Pairing of wines

Wine pairing is almost an art. Meals are best enjoyed with wine, but you have to know how to choose which wine is the most suitable to accompany the different dishes. Each flavor requires a type of wine and getting it right is not always as easy as it seems.

Everyone knows the basic pairing formulas that are nothing more than the typical ones: “red wine pairs with meat and white with fish”. However, modern dishes offer a huge range of flavors and aromas, so this traditional way of pairing wines is not always the most appropriate. Nowadays, pairing is complex and not only because of the new flavors and preparations, but also because of the enormous offer of new wines, with different flavors that exist.

What is pairing?

Basically it is about uniting dishes and flavors with wines. In a few words, dishes with a strong flavor, such as meat or sauces, usually pair well with strong and full-bodied wines. On the other hand, light dishes such as salads, starters and fish pair well with light wines, such as white or rosé. 

However, this formula is not written in stone and red wines would not always be the most recommended for a meat dish. To a large extent, pairing is a matter of taste and choosing the wine that accompanies the food list of a menu will depend a lot on the taste of each diner, as well as on the preparation of the dishes.

Pairing with wines has increasingly become an experimental process, in which white wines can be used for meat or dry wines for dessert. However, there are some tips that can be followed to choose the wines that best pair with food.

choose the menu

To understand what pairing is in a restaurant, you have to think about all the elements that make up a menu, bearing in mind that all the dishes will be part of a global experience, since each dish will have unique flavors and aromas.

In the same way that a menu cannot serve three main dishes in a row, neither should a strong wine be served with a light dish, since doing so would result in the following wine being insipid.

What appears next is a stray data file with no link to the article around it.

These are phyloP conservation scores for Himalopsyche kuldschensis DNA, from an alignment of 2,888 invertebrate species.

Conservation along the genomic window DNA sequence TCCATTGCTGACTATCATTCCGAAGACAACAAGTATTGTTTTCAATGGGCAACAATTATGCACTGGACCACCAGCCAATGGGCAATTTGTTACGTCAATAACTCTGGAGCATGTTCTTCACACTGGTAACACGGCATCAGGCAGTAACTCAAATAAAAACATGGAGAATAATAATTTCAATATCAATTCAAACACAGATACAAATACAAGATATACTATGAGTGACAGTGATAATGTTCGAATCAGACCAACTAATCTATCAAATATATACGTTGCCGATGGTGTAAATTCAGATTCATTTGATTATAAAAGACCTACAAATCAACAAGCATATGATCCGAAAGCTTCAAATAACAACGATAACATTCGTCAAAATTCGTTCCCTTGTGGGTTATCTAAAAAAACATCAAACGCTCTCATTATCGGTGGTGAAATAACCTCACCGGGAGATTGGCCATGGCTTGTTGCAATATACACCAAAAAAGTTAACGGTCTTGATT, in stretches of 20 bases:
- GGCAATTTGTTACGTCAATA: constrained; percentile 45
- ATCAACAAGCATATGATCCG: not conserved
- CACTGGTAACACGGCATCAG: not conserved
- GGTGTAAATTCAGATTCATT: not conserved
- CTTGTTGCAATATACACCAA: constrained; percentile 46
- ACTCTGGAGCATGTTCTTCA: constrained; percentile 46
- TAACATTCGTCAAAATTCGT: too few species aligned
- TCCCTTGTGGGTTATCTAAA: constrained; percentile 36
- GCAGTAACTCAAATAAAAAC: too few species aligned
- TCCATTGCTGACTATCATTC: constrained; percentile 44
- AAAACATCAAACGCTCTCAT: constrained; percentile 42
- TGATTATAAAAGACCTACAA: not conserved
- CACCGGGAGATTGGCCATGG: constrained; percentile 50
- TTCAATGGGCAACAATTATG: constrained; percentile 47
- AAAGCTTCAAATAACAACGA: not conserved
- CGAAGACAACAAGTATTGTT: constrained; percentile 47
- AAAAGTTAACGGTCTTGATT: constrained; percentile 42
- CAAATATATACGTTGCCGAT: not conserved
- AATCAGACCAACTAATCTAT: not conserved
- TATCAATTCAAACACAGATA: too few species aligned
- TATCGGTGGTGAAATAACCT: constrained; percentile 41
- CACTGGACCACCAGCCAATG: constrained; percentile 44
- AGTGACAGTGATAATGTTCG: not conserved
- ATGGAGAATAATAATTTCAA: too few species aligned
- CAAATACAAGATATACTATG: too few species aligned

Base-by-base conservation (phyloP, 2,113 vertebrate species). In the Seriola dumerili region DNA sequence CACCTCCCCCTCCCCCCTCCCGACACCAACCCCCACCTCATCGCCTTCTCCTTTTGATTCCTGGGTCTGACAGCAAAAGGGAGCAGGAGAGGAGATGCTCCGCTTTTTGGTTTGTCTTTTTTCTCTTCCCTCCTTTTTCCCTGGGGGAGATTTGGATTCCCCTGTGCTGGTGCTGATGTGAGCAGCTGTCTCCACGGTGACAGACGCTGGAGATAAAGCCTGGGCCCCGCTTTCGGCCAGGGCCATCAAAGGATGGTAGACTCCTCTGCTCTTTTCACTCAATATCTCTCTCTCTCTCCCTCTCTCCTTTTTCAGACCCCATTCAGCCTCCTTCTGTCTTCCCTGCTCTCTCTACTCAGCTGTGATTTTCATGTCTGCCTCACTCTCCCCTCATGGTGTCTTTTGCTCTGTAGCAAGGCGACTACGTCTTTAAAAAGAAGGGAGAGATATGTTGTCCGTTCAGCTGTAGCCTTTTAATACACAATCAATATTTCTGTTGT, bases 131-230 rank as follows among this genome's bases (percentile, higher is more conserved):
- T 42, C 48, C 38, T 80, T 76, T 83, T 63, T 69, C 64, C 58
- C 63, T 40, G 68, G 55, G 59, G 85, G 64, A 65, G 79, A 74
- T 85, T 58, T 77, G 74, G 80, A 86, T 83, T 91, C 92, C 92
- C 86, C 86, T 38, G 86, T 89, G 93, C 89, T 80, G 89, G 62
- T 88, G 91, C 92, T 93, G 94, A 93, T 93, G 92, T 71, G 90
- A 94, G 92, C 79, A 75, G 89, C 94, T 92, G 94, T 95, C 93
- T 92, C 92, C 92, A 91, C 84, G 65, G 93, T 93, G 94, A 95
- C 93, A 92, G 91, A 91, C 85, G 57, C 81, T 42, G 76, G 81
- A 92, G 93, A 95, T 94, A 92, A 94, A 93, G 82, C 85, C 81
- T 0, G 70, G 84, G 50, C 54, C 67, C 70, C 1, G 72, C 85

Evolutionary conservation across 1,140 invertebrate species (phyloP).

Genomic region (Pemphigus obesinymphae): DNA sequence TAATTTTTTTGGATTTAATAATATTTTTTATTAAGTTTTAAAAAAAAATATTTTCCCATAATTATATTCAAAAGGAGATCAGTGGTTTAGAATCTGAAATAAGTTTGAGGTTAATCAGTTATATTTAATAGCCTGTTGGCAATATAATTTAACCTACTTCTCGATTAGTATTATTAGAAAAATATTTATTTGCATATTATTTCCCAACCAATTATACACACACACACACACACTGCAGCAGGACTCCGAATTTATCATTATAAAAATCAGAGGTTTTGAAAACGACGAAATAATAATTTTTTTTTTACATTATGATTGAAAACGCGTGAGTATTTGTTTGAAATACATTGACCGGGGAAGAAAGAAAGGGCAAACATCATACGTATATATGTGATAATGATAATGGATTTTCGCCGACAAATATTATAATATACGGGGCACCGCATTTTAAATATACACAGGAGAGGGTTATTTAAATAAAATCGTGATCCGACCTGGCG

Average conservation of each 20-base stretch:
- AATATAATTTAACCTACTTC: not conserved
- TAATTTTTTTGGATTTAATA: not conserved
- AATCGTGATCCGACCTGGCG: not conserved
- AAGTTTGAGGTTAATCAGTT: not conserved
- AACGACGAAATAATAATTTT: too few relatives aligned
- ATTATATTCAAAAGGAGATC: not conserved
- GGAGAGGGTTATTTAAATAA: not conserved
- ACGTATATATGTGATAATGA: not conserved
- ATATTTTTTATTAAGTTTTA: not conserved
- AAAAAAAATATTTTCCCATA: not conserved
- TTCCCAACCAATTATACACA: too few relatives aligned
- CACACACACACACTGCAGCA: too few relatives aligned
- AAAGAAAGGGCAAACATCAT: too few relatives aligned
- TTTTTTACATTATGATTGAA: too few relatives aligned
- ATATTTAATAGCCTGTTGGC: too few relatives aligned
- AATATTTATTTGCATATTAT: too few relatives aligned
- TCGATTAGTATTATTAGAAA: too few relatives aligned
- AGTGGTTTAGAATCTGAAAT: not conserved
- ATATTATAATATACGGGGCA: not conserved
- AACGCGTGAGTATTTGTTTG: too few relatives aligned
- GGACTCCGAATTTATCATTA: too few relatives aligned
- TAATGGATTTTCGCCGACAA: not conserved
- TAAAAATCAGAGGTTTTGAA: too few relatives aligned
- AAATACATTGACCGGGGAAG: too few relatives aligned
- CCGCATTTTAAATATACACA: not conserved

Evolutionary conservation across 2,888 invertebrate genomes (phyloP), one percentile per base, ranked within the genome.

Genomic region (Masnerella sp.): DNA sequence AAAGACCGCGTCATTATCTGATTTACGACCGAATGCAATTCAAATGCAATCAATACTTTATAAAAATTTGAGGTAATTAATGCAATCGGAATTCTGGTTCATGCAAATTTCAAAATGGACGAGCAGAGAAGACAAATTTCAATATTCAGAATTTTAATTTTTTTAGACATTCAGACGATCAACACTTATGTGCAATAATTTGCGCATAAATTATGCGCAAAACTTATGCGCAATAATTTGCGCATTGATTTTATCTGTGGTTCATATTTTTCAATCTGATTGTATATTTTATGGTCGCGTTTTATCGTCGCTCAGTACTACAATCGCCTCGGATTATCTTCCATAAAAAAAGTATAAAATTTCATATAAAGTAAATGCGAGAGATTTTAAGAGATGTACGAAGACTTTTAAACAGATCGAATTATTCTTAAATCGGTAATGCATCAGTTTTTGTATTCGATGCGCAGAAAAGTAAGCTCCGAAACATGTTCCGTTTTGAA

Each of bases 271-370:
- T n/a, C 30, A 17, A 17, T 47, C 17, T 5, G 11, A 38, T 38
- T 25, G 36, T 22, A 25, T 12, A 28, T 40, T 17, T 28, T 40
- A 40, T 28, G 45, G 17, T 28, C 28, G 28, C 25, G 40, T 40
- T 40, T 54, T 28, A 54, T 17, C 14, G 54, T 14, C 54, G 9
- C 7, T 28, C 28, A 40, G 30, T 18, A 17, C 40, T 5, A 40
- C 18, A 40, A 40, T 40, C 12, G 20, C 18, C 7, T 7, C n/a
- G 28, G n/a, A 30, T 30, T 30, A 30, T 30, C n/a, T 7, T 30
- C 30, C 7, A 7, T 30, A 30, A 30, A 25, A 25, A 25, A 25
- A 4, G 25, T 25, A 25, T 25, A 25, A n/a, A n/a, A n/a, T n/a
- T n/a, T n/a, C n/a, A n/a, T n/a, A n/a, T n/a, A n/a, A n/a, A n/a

For this reason, sommeliers order the wines based on the dishes served on the menu. Usually, you start with rosé or white wines for starters and, from here, you start with a pairing of increasingly mature red wines, until the dessert that is paired with sweet wines such as Pedro Ximénez.

weight and balance

To enjoy a pairing dinner, it is necessary to find the balance between wine and food. In this sense, the weight of the meals must be known, which is defined according to the raw materials used to prepare each dish, as well as the amount of fat it contains, the intensity of the flavors and the different elements that make it up. compose, as well as their “heaviness”, that is, how difficult the dish is to digest.

The weight of dishes is somewhat complicated, but it is necessary to understand it. For example, a roast beef with gravy will be much heavier than a salad or seafood dish. 

Wines also have a weight, in this case determined by their body and the intensity of their flavour, which is defined by their alcohol content, as well as the type of grapes used to make them, the maturation time, the tannin content and up to the Denomination of Origin or the region where it was made.

In this sense, sommeliers point out that young white wines are the lightest, followed by whites and aged whites. Rosé wines are also light, in some cases even more so than white wines. In red wines, the lightest are the young or of the year, followed by the Crianza, Reserva and, finally, the Gran Reserva. Sweet wines are the heaviest and therefore are reserved for desserts.

To find the balance between the dish and the wine, the ideal is to pair wines that have a similar weight. Therefore, salads and starters pair well with young white wines, while fish and shellfish pair well with full-bodied white wines. For cheeses and white meats, we can pair a white wine from aging or even a rosé wine. Red wines are suitable for grilled meats, roasts or cured cheeses and red meat stews.

contrast and association

Today, a wine pairing dinner can be a good space for experimentation. For example, we can pair wine by contrast, choosing light wines for main courses and vice versa. 

For example, a very spicy dish could be paired with a dry white wine, which offers a sensation of freshness that can be very pleasant. Another example would be to serve strong-flavored cheeses such as blue cheese with sweet wines, which enhances the powerful flavor of the cheese.

The association would be just the opposite. Pairing a white wine with a seafood dish that complements its flavor. Wines can be associated thanks to a wide variety of factors such as color, texture, flavor or temperature. The temperature would be the association between a fresh seafood dish and a young white wine, which would be served cold.

Finally, we must not forget that wine pairing is still a matter of taste, so it will always depend on our experience. Choose a wine that you enjoy and that you like, and surely you will not fail in the pairing.

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